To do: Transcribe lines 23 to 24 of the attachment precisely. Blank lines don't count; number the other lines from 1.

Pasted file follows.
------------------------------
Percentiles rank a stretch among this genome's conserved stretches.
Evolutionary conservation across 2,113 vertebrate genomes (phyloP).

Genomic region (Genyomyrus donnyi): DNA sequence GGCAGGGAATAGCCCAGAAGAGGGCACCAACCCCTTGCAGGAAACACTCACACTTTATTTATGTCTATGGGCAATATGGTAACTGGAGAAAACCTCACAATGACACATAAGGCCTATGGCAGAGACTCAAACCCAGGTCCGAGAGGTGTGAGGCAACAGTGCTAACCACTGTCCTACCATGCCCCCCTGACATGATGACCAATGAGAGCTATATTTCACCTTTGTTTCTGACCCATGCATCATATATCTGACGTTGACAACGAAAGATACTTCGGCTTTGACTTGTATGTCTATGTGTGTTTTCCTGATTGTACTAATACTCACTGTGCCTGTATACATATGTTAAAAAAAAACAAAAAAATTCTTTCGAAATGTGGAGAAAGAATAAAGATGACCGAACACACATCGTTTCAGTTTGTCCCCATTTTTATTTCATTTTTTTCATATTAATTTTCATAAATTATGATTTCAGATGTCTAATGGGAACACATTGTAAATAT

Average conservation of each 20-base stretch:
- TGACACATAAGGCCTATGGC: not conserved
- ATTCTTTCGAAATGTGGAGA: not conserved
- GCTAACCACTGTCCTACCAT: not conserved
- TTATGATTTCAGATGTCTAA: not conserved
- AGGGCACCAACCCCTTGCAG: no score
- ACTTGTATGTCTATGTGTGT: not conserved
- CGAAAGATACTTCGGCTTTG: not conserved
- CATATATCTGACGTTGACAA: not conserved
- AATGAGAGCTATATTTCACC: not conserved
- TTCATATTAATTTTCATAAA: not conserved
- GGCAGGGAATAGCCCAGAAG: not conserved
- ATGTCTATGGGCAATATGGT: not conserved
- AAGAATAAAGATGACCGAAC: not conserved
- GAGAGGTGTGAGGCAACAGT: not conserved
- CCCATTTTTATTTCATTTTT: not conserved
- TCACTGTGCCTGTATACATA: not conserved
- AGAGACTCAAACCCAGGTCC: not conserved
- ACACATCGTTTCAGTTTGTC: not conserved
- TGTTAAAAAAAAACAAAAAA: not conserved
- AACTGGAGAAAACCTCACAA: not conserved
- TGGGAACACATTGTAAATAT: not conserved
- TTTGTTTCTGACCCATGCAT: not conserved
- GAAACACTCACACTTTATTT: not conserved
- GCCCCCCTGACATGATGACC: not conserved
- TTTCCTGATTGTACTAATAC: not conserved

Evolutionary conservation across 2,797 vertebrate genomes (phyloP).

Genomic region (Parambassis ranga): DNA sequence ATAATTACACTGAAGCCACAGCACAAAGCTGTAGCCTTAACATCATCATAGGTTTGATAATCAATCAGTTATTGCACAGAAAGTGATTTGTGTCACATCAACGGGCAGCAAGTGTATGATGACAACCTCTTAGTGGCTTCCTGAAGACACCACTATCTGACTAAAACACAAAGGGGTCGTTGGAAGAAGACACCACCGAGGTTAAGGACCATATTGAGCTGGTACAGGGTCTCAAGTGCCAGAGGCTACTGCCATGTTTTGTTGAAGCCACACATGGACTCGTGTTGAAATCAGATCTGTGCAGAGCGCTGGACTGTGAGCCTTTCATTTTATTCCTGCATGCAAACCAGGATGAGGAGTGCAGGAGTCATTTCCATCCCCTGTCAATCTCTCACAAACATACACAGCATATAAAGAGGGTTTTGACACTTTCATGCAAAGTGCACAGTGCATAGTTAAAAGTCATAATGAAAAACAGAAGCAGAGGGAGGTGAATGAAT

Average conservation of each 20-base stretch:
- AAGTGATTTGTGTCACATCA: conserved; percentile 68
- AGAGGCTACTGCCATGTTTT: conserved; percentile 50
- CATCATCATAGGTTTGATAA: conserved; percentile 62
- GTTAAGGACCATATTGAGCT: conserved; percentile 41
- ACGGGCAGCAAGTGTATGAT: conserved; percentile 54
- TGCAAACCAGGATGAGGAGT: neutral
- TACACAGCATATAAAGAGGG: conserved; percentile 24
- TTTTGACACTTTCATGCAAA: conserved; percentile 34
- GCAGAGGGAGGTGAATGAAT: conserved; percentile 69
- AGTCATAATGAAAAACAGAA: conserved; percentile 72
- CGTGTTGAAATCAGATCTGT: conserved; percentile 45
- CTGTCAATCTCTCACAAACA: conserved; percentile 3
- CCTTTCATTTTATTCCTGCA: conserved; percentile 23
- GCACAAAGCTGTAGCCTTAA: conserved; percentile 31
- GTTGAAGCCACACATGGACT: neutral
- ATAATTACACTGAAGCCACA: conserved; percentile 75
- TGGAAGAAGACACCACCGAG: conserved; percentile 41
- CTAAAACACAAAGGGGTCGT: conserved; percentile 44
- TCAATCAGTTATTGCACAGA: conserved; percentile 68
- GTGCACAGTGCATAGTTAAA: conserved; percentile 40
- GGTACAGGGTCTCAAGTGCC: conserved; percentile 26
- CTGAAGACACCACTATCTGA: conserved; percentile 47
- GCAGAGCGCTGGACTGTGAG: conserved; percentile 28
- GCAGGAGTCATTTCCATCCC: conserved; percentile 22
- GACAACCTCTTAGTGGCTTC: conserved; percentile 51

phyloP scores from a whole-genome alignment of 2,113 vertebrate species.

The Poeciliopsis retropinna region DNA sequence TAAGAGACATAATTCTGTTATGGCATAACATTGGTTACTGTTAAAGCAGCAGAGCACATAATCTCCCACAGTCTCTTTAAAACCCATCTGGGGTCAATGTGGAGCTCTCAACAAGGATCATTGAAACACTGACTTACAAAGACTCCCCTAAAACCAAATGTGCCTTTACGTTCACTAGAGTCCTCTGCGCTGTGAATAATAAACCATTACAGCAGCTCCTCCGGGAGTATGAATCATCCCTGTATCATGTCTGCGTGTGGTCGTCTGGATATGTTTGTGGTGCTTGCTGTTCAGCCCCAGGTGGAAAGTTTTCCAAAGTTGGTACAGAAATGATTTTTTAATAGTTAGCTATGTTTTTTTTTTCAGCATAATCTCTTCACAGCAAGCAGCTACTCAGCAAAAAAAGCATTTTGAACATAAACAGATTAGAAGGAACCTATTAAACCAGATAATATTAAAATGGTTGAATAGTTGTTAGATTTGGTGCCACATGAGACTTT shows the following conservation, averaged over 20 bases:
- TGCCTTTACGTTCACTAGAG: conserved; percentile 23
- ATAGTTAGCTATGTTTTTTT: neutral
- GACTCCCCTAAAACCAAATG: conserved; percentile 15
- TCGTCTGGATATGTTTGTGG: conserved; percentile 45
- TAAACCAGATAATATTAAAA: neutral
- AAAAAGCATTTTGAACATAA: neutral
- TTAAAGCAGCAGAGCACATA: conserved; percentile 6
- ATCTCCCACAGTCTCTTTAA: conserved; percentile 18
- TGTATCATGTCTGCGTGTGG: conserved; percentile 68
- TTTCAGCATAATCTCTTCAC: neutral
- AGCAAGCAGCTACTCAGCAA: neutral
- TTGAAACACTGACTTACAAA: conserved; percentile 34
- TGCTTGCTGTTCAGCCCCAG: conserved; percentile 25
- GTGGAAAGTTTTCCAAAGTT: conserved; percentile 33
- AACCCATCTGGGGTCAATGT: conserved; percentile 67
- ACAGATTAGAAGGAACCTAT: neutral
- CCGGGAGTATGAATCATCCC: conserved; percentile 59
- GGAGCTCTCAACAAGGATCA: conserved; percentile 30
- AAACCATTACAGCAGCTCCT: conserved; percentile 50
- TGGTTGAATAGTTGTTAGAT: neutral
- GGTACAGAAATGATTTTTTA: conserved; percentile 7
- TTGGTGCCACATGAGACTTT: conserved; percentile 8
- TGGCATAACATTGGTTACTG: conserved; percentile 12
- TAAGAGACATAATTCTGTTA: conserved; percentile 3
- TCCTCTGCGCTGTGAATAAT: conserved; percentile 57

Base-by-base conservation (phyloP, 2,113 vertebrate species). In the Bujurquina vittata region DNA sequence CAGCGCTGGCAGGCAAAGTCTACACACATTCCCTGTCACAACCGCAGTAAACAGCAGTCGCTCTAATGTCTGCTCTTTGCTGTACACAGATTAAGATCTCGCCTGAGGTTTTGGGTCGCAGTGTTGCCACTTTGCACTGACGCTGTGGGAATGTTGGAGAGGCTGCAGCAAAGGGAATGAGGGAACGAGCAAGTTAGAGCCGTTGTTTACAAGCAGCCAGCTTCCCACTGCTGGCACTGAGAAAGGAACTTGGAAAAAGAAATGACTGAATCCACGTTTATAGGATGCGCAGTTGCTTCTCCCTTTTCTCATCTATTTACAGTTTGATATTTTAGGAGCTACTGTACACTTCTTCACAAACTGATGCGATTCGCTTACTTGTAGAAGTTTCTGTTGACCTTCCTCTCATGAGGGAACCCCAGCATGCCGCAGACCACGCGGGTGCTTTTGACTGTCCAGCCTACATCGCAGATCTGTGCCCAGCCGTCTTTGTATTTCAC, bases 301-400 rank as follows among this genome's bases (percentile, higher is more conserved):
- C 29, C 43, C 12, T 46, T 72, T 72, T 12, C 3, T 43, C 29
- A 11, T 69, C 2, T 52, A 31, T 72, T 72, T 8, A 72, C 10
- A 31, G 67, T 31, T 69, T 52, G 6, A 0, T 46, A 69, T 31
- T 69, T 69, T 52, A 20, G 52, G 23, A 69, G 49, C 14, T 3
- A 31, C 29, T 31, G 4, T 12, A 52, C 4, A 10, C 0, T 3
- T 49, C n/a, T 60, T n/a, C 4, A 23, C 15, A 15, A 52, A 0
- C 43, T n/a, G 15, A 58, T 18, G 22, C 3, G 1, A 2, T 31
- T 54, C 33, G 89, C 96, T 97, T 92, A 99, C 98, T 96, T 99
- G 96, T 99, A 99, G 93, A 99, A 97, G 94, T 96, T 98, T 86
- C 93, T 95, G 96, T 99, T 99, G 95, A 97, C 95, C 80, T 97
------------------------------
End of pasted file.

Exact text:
- TGTTAAAAAAAAACAAAAAA: not conserved
- AACTGGAGAAAACCTCACAA: not conserved